billion per year would be sufficient to significantly affect commercialization efforts in a broad range of high-risk technologies through pre-commercial R&D funding. As noted in Chapter 2, current programs in the mission agencies that focus on pre-commercial R&D are not funded at a level that impacts private sector markets in a significant, measurable way. Funding of $5 billion would enable the CTC to make the necessary investments to affect technology commercialization rates in the United States in a wide range of sectors.
The CTC would be required to submit to Congress and the President a report on its activities after four years and again when the review begins—no later than the tenth year of operation. Depending on the results of the review, funding for the CTC might be augmented. Because it would be an experiment, if an independent review panel found that the corporation failed in its objectives, the corporation would be dissolved. This feature provides another important advantage over housing such an organization within the executive branch structure. Once agencies are created they are rarely dismantled, even when their mission or utility in meeting program objectives has diminished significantly.
The CTC would operate outside the existing government agency structure. The corporation, aimed at providing financial support to industry under the guidelines for all three options listed above, would also be insulated (to the extent possible) from overt political direction by either Congress or the executive branch. It would be guided by a board of directors, comprised of private citizens nominated by the President, and subject to confirmation by the Senate. This organizational structure offers several benefits, specifically when measured against the operation and real-time oversight of an executive branch agency. The CTC, by being separate from both the executive branch and Congress, would be closer to a "customer" in industry or to a potential adopter of the resulting R&D and technology results of projects conducted under its sponsorship.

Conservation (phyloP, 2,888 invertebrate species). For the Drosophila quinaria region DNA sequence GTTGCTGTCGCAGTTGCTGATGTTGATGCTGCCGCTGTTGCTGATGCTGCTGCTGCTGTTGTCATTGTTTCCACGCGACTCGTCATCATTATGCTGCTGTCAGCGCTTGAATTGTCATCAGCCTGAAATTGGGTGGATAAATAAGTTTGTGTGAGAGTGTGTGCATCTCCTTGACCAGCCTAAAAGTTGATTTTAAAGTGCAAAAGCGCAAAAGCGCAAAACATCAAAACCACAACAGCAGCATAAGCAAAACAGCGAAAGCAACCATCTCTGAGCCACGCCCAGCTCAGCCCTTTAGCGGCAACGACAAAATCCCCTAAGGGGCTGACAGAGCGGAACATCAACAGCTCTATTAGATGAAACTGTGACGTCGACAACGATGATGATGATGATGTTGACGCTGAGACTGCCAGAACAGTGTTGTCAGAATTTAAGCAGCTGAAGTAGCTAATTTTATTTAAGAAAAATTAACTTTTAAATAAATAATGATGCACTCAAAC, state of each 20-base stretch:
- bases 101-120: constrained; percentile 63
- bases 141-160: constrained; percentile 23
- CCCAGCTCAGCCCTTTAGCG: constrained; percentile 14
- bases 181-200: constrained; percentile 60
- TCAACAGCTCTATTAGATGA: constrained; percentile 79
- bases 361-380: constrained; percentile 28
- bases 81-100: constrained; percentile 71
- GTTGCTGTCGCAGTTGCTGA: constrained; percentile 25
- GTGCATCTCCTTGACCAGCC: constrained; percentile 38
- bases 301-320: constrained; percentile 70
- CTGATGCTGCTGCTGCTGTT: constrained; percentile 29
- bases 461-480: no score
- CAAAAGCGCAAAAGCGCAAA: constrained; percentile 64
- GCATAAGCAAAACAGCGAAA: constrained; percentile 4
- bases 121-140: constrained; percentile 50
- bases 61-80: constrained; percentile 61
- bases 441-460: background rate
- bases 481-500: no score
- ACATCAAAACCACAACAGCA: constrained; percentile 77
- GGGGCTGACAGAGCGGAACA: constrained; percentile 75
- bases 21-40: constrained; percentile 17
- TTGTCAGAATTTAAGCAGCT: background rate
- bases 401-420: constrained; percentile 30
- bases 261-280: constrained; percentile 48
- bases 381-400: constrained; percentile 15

The board would operate in the same manner as any private board of directors. It would choose a chief executive and would approve the selection of CTC projects. The CTC would be staffed by individuals with technical, business, and administrative expertise in civil research and technology development. It would also include a strong economics staff. The board would be called to consult frequently with officials of executive branch agencies, including the director of the Office of Management and Budget, the secretaries of energy and defense, the director of the National Science Foundation, and the director of the Office of Science and Technology Policy. Close consultation with these officials would help a CTC avoid dupli-